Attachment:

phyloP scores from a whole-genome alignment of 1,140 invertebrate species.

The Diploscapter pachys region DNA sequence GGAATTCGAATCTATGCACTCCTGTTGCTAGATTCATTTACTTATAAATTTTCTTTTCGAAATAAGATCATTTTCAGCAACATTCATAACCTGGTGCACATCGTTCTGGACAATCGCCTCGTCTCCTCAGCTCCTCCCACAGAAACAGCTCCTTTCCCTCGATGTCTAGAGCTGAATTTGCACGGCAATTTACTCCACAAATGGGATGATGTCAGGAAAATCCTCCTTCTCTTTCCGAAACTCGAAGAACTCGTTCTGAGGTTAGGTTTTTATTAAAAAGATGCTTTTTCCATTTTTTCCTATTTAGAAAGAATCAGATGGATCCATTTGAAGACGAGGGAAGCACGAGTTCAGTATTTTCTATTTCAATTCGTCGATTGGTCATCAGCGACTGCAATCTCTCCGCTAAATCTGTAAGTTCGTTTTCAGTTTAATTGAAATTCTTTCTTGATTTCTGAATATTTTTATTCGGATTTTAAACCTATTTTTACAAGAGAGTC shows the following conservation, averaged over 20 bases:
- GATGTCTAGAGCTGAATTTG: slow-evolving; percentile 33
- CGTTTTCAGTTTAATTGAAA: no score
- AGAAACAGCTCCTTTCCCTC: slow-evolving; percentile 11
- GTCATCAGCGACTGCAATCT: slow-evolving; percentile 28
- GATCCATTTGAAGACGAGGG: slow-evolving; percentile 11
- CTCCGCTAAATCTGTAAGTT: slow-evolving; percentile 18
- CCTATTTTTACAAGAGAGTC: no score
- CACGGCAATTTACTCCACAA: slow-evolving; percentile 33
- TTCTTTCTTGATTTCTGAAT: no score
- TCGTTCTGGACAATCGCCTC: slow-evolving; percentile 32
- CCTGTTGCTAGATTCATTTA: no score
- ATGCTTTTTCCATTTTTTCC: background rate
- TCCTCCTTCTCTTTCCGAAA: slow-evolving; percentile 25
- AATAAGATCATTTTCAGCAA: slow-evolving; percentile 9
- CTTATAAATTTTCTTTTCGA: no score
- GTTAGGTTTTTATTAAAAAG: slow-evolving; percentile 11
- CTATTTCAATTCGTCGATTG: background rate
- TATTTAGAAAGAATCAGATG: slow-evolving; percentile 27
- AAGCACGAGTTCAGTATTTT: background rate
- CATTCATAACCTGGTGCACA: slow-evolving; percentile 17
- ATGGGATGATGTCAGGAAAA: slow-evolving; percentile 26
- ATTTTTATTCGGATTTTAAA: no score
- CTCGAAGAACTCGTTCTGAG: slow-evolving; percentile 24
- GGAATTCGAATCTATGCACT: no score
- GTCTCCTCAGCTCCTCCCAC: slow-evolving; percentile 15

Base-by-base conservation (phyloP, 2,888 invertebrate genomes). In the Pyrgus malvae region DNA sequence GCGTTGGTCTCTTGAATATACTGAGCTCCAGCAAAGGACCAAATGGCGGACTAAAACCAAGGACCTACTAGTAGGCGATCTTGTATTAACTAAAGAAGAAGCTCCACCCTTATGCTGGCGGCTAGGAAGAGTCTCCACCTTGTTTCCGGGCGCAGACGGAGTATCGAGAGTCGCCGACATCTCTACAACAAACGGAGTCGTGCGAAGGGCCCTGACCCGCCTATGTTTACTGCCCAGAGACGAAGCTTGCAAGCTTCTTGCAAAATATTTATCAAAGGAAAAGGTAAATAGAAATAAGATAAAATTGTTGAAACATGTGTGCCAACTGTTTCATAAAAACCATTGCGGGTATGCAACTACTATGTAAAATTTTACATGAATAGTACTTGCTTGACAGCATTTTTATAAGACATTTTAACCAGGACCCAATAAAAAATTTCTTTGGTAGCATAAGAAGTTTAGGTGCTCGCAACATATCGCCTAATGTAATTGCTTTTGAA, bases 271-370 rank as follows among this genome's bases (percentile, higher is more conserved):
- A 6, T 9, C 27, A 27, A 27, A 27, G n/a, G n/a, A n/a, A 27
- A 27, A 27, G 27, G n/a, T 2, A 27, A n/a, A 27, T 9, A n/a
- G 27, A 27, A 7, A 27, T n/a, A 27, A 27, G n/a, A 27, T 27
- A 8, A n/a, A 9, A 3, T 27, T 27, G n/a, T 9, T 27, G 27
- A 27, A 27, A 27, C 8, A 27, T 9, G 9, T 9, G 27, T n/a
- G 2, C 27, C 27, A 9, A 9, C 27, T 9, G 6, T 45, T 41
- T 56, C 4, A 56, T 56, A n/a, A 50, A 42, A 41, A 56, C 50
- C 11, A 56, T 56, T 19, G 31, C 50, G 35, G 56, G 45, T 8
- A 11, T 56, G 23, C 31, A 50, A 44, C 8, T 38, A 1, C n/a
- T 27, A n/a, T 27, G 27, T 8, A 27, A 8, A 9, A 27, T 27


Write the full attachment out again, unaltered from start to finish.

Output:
phyloP scores from a whole-genome alignment of 1,140 invertebrate species.

The Diploscapter pachys region DNA sequence GGAATTCGAATCTATGCACTCCTGTTGCTAGATTCATTTACTTATAAATTTTCTTTTCGAAATAAGATCATTTTCAGCAACATTCATAACCTGGTGCACATCGTTCTGGACAATCGCCTCGTCTCCTCAGCTCCTCCCACAGAAACAGCTCCTTTCCCTCGATGTCTAGAGCTGAATTTGCACGGCAATTTACTCCACAAATGGGATGATGTCAGGAAAATCCTCCTTCTCTTTCCGAAACTCGAAGAACTCGTTCTGAGGTTAGGTTTTTATTAAAAAGATGCTTTTTCCATTTTTTCCTATTTAGAAAGAATCAGATGGATCCATTTGAAGACGAGGGAAGCACGAGTTCAGTATTTTCTATTTCAATTCGTCGATTGGTCATCAGCGACTGCAATCTCTCCGCTAAATCTGTAAGTTCGTTTTCAGTTTAATTGAAATTCTTTCTTGATTTCTGAATATTTTTATTCGGATTTTAAACCTATTTTTACAAGAGAGTC shows the following conservation, averaged over 20 bases:
- GATGTCTAGAGCTGAATTTG: slow-evolving; percentile 33
- CGTTTTCAGTTTAATTGAAA: no score
- AGAAACAGCTCCTTTCCCTC: slow-evolving; percentile 11
- GTCATCAGCGACTGCAATCT: slow-evolving; percentile 28
- GATCCATTTGAAGACGAGGG: slow-evolving; percentile 11
- CTCCGCTAAATCTGTAAGTT: slow-evolving; percentile 18
- CCTATTTTTACAAGAGAGTC: no score
- CACGGCAATTTACTCCACAA: slow-evolving; percentile 33
- TTCTTTCTTGATTTCTGAAT: no score
- TCGTTCTGGACAATCGCCTC: slow-evolving; percentile 32
- CCTGTTGCTAGATTCATTTA: no score
- ATGCTTTTTCCATTTTTTCC: background rate
- TCCTCCTTCTCTTTCCGAAA: slow-evolving; percentile 25
- AATAAGATCATTTTCAGCAA: slow-evolving; percentile 9
- CTTATAAATTTTCTTTTCGA: no score
- GTTAGGTTTTTATTAAAAAG: slow-evolving; percentile 11
- CTATTTCAATTCGTCGATTG: background rate
- TATTTAGAAAGAATCAGATG: slow-evolving; percentile 27
- AAGCACGAGTTCAGTATTTT: background rate
- CATTCATAACCTGGTGCACA: slow-evolving; percentile 17
- ATGGGATGATGTCAGGAAAA: slow-evolving; percentile 26
- ATTTTTATTCGGATTTTAAA: no score
- CTCGAAGAACTCGTTCTGAG: slow-evolving; percentile 24
- GGAATTCGAATCTATGCACT: no score
- GTCTCCTCAGCTCCTCCCAC: slow-evolving; percentile 15

Base-by-base conservation (phyloP, 2,888 invertebrate genomes). In the Pyrgus malvae region DNA sequence GCGTTGGTCTCTTGAATATACTGAGCTCCAGCAAAGGACCAAATGGCGGACTAAAACCAAGGACCTACTAGTAGGCGATCTTGTATTAACTAAAGAAGAAGCTCCACCCTTATGCTGGCGGCTAGGAAGAGTCTCCACCTTGTTTCCGGGCGCAGACGGAGTATCGAGAGTCGCCGACATCTCTACAACAAACGGAGTCGTGCGAAGGGCCCTGACCCGCCTATGTTTACTGCCCAGAGACGAAGCTTGCAAGCTTCTTGCAAAATATTTATCAAAGGAAAAGGTAAATAGAAATAAGATAAAATTGTTGAAACATGTGTGCCAACTGTTTCATAAAAACCATTGCGGGTATGCAACTACTATGTAAAATTTTACATGAATAGTACTTGCTTGACAGCATTTTTATAAGACATTTTAACCAGGACCCAATAAAAAATTTCTTTGGTAGCATAAGAAGTTTAGGTGCTCGCAACATATCGCCTAATGTAATTGCTTTTGAA, bases 271-370 rank as follows among this genome's bases (percentile, higher is more conserved):
- A 6, T 9, C 27, A 27, A 27, A 27, G n/a, G n/a, A n/a, A 27
- A 27, A 27, G 27, G n/a, T 2, A 27, A n/a, A 27, T 9, A n/a
- G 27, A 27, A 7, A 27, T n/a, A 27, A 27, G n/a, A 27, T 27
- A 8, A n/a, A 9, A 3, T 27, T 27, G n/a, T 9, T 27, G 27
- A 27, A 27, A 27, C 8, A 27, T 9, G 9, T 9, G 27, T n/a
- G 2, C 27, C 27, A 9, A 9, C 27, T 9, G 6, T 45, T 41
- T 56, C 4, A 56, T 56, A n/a, A 50, A 42, A 41, A 56, C 50
- C 11, A 56, T 56, T 19, G 31, C 50, G 35, G 56, G 45, T 8
- A 11, T 56, G 23, C 31, A 50, A 44, C 8, T 38, A 1, C n/a
- T 27, A n/a, T 27, G 27, T 8, A 27, A 8, A 9, A 27, T 27